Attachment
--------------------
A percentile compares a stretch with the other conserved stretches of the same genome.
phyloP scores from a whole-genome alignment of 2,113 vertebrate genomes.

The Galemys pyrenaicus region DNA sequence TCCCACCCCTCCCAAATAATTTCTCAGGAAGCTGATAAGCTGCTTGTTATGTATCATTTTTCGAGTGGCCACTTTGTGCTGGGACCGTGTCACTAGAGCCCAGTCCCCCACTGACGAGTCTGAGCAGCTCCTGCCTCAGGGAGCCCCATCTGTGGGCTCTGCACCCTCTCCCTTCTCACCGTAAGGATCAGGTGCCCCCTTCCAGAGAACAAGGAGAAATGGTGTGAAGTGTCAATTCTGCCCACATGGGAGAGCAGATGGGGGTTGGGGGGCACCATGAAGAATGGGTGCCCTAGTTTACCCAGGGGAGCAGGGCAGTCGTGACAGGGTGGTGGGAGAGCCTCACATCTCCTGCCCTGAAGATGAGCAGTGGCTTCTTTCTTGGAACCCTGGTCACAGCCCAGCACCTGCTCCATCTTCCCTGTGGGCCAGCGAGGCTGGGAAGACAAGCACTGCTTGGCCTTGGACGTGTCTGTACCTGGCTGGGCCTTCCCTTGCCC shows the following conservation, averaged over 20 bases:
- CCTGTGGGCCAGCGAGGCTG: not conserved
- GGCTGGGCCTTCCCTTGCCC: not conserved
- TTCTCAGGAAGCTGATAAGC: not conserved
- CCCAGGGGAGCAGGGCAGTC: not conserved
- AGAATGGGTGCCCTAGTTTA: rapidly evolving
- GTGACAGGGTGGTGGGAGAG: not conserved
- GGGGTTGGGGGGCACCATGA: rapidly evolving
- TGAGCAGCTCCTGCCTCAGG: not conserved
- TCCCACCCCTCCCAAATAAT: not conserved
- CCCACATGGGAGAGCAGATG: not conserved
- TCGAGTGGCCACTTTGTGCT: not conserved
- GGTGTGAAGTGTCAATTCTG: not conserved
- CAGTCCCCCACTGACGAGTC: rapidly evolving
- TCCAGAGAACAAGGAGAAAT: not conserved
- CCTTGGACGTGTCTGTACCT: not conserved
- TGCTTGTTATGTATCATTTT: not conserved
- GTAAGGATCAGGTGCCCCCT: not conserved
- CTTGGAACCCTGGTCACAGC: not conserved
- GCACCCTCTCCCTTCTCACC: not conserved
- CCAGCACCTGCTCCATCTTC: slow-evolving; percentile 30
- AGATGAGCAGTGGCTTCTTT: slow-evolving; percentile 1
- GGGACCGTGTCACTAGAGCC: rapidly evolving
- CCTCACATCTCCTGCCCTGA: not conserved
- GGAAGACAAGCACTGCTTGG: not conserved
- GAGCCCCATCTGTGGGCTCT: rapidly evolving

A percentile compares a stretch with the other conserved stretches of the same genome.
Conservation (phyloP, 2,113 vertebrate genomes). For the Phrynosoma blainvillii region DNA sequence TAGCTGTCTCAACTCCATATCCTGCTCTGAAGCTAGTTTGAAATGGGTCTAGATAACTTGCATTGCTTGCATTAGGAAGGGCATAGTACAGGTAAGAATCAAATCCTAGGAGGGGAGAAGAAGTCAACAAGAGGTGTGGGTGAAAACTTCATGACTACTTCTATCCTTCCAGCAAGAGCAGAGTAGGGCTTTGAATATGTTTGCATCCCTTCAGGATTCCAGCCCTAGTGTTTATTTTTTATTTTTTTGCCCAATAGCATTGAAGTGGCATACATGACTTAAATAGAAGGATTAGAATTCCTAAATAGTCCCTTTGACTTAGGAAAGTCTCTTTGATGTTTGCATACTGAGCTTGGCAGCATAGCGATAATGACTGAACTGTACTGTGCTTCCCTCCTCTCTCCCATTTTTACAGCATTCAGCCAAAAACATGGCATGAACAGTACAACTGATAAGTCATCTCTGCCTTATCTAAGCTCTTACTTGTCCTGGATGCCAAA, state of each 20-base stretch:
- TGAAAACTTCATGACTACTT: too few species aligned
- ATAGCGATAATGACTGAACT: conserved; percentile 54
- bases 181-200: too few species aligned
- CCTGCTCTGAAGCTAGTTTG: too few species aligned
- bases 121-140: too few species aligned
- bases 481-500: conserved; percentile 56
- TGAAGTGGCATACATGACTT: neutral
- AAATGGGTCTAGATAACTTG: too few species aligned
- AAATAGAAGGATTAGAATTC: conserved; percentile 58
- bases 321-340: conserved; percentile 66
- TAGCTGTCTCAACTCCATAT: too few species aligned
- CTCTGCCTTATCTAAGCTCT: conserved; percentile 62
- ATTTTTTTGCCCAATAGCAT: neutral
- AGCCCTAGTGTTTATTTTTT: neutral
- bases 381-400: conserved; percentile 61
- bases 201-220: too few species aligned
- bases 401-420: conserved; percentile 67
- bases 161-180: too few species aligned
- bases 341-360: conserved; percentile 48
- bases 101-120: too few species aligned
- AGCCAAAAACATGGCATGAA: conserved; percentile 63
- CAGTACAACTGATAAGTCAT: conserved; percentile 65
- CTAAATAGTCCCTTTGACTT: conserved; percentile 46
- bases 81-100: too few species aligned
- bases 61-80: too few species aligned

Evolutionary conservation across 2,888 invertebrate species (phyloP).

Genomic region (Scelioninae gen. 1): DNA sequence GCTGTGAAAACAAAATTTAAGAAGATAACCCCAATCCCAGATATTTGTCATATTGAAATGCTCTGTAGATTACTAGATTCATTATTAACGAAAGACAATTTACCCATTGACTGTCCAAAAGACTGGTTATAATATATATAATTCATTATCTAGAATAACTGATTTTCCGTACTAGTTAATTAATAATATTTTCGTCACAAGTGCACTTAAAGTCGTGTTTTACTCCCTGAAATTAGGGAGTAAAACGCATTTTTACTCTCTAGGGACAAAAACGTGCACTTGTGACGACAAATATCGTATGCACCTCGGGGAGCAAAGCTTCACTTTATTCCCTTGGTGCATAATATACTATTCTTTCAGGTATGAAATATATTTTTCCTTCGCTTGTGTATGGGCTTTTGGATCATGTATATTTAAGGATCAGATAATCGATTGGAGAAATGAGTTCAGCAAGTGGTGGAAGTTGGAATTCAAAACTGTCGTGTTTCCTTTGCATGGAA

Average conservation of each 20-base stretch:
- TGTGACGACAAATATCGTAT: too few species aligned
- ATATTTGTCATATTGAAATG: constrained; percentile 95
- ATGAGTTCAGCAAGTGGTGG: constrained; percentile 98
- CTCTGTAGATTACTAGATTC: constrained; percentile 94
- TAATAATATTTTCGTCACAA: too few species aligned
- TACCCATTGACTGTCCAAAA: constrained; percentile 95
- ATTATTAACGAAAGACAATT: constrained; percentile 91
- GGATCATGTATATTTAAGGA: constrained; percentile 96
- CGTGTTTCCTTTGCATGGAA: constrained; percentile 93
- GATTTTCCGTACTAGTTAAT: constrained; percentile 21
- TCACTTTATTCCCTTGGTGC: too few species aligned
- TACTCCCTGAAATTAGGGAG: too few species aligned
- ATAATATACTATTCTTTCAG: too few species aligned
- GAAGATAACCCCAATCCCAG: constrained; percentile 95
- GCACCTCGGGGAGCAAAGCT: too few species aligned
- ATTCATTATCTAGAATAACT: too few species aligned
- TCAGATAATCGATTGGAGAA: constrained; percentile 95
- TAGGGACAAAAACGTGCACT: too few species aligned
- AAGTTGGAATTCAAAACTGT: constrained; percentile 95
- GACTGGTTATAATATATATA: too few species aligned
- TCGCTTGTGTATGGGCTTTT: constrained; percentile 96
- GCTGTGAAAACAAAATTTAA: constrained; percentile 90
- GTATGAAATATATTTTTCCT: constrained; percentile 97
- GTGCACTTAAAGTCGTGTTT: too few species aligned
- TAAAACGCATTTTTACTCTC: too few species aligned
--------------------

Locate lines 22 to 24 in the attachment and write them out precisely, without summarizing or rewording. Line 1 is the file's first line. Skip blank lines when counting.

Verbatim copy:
- GCACCCTCTCCCTTCTCACC: not conserved
- CCAGCACCTGCTCCATCTTC: slow-evolving; percentile 30
- AGATGAGCAGTGGCTTCTTT: slow-evolving; percentile 1